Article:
Definitely two things. One was the mentorship program and career coaching. I thought it was comforting to have that person whom you meet with [virtually] every week. That helps keep you accountable. Also knowing that during the course and even after graduation, you will have career coaches on hand who can prepare you for interviews. Secondly, the price was reasonable. When you’re trying to pivot in your life or career, and you're not sure if this [new path] is right for you, the price matters because you're investing your time and money.
My Springboard experience was great. I tackled the program within about four months, even though I took a couple of breaks to travel. I was initially assigned a mentor, but then during my first capstone project, I presented a time series analysis of the coffee industry to Chris, one of the mentors, and we really hit it off. After that, he started helping me a lot, and at some point, he just became my mentor. It was great. It almost felt like I was recruiting the mentors and the career coaches who best fit my needs instead of the other way around. Some people like to go with the flow and work with whatever is given to them, but I really tried to work with the people who understood my mindset and what I thought I needed the most, and it turned out great.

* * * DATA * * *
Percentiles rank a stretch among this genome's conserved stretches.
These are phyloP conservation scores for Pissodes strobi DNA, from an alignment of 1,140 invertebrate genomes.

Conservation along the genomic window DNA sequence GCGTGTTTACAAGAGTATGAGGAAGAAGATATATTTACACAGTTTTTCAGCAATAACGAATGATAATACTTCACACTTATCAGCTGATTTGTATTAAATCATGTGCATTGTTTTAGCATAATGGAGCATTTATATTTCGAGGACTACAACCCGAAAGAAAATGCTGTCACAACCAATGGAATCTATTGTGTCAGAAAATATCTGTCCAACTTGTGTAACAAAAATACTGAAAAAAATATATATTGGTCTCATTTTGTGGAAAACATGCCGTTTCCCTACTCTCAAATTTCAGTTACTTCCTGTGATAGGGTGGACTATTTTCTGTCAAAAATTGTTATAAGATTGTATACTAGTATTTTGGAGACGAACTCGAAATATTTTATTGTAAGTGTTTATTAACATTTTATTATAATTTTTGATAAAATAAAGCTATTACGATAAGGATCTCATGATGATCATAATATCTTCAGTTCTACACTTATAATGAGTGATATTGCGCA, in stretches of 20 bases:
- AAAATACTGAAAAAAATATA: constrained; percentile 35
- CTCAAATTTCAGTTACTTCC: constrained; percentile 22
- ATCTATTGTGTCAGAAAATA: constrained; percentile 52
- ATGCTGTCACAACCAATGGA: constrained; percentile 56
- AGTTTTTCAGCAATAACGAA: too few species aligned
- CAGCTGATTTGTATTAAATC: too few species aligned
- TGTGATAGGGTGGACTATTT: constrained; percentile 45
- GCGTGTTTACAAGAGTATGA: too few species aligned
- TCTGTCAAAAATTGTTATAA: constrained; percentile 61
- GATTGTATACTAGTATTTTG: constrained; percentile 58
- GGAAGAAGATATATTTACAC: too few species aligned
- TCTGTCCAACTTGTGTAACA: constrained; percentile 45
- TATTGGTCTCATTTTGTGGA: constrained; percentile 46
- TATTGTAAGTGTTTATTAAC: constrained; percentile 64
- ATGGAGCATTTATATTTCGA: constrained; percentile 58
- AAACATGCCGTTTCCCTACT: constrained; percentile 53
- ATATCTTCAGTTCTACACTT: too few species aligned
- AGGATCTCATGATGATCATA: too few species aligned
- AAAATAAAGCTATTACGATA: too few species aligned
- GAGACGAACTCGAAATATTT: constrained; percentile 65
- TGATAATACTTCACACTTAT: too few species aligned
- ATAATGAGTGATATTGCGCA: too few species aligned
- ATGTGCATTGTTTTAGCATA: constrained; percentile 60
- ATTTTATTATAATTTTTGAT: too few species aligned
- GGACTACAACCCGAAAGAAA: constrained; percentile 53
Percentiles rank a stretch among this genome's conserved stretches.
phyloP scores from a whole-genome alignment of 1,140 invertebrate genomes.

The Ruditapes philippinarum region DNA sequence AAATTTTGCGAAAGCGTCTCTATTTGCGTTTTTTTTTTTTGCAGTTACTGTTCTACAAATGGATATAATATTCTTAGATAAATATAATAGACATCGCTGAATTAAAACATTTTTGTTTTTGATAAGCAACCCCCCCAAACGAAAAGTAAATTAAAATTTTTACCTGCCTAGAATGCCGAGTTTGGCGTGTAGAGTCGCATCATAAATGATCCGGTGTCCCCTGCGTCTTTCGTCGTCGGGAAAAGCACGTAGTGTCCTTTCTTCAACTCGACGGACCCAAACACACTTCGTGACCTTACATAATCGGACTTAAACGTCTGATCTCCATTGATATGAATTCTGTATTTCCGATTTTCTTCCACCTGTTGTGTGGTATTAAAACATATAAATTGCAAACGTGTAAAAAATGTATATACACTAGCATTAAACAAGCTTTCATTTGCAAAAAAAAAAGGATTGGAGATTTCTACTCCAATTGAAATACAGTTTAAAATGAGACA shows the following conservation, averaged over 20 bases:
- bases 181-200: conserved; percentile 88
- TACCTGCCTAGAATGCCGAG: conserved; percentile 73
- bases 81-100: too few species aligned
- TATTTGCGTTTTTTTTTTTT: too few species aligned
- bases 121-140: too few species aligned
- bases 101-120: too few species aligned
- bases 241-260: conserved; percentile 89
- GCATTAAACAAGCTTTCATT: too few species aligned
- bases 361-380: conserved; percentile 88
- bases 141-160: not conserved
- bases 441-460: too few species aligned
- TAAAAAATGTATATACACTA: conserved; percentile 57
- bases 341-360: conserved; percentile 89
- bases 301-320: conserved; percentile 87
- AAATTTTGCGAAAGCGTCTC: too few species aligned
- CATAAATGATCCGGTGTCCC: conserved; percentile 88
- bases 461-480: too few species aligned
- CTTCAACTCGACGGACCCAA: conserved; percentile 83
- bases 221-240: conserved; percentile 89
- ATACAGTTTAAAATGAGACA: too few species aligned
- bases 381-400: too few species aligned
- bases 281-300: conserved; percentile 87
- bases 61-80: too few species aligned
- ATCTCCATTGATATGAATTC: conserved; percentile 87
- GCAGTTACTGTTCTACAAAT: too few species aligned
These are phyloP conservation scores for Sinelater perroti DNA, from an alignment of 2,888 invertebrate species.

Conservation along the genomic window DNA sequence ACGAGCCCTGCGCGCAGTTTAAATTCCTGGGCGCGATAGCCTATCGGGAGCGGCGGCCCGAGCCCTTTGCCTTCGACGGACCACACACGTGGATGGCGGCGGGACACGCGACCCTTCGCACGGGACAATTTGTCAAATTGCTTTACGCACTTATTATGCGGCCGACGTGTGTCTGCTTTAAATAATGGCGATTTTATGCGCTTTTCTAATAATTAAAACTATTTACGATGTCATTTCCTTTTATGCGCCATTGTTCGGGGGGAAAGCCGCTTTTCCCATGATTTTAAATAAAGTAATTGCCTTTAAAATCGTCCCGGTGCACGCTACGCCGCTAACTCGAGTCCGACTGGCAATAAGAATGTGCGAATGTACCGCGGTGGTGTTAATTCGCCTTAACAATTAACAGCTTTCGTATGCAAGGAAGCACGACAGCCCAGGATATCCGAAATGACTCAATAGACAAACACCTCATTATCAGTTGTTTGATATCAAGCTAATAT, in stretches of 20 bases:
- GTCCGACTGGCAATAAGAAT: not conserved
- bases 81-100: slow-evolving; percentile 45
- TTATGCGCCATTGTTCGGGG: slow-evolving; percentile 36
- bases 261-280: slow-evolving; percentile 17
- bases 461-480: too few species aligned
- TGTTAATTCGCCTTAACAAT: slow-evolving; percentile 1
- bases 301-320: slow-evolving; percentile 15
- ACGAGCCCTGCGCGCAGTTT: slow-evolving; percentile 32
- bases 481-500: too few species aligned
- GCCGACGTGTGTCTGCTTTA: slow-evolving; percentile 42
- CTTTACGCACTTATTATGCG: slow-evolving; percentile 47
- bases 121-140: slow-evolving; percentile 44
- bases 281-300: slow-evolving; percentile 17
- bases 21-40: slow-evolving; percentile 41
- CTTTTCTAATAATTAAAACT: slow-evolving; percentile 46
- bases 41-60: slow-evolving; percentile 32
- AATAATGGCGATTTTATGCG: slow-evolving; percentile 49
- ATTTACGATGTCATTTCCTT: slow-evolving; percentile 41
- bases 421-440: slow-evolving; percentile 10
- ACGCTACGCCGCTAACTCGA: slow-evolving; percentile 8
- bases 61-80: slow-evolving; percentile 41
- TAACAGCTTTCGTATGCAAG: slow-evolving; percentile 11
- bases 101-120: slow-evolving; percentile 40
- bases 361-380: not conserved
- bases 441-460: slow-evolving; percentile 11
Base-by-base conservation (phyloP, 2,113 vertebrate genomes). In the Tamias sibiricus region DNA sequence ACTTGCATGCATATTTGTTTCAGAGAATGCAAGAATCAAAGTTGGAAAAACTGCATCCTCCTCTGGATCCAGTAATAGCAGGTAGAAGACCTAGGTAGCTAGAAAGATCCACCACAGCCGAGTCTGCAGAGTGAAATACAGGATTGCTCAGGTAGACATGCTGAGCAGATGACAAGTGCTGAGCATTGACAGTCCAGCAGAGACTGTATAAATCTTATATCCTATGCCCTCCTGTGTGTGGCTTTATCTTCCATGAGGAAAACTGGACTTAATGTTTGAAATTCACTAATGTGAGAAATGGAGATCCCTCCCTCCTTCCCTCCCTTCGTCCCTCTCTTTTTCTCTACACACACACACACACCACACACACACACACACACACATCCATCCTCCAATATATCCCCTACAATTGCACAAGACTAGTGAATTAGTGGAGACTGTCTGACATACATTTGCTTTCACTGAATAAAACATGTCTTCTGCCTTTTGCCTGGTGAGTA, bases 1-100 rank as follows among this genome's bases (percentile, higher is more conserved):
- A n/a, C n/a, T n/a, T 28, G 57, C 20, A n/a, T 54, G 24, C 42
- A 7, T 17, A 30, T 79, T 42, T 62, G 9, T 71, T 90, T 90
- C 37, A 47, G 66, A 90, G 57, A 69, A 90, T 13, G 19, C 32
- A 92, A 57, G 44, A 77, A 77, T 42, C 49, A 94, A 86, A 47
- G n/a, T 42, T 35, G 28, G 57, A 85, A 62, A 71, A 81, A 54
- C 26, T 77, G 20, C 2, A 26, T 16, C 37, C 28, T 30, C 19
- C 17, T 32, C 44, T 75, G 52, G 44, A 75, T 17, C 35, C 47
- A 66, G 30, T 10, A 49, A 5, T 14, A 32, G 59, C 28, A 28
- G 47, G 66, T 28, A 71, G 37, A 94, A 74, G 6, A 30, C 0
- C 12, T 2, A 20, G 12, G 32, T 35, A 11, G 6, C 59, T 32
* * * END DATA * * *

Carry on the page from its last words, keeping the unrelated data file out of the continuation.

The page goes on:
I think a lot of mentors at Springboard are kind of like your friends. Chris has really become my friend and we've talked many times since the course, just to check-in and see how things are going. We always talk about meeting for coffee in New York [where I’m based], even though he's in Australia right now and under lockdown. Not only is the mentorship unique, but also the community and how much people helped one another. Even after graduating, I’ve tried to help other students and give them advice. There were times when I felt lost during the course, but you have to struggle a little bit to come out on the brighter side. Overall it was a great experience and exactly what I needed at the time.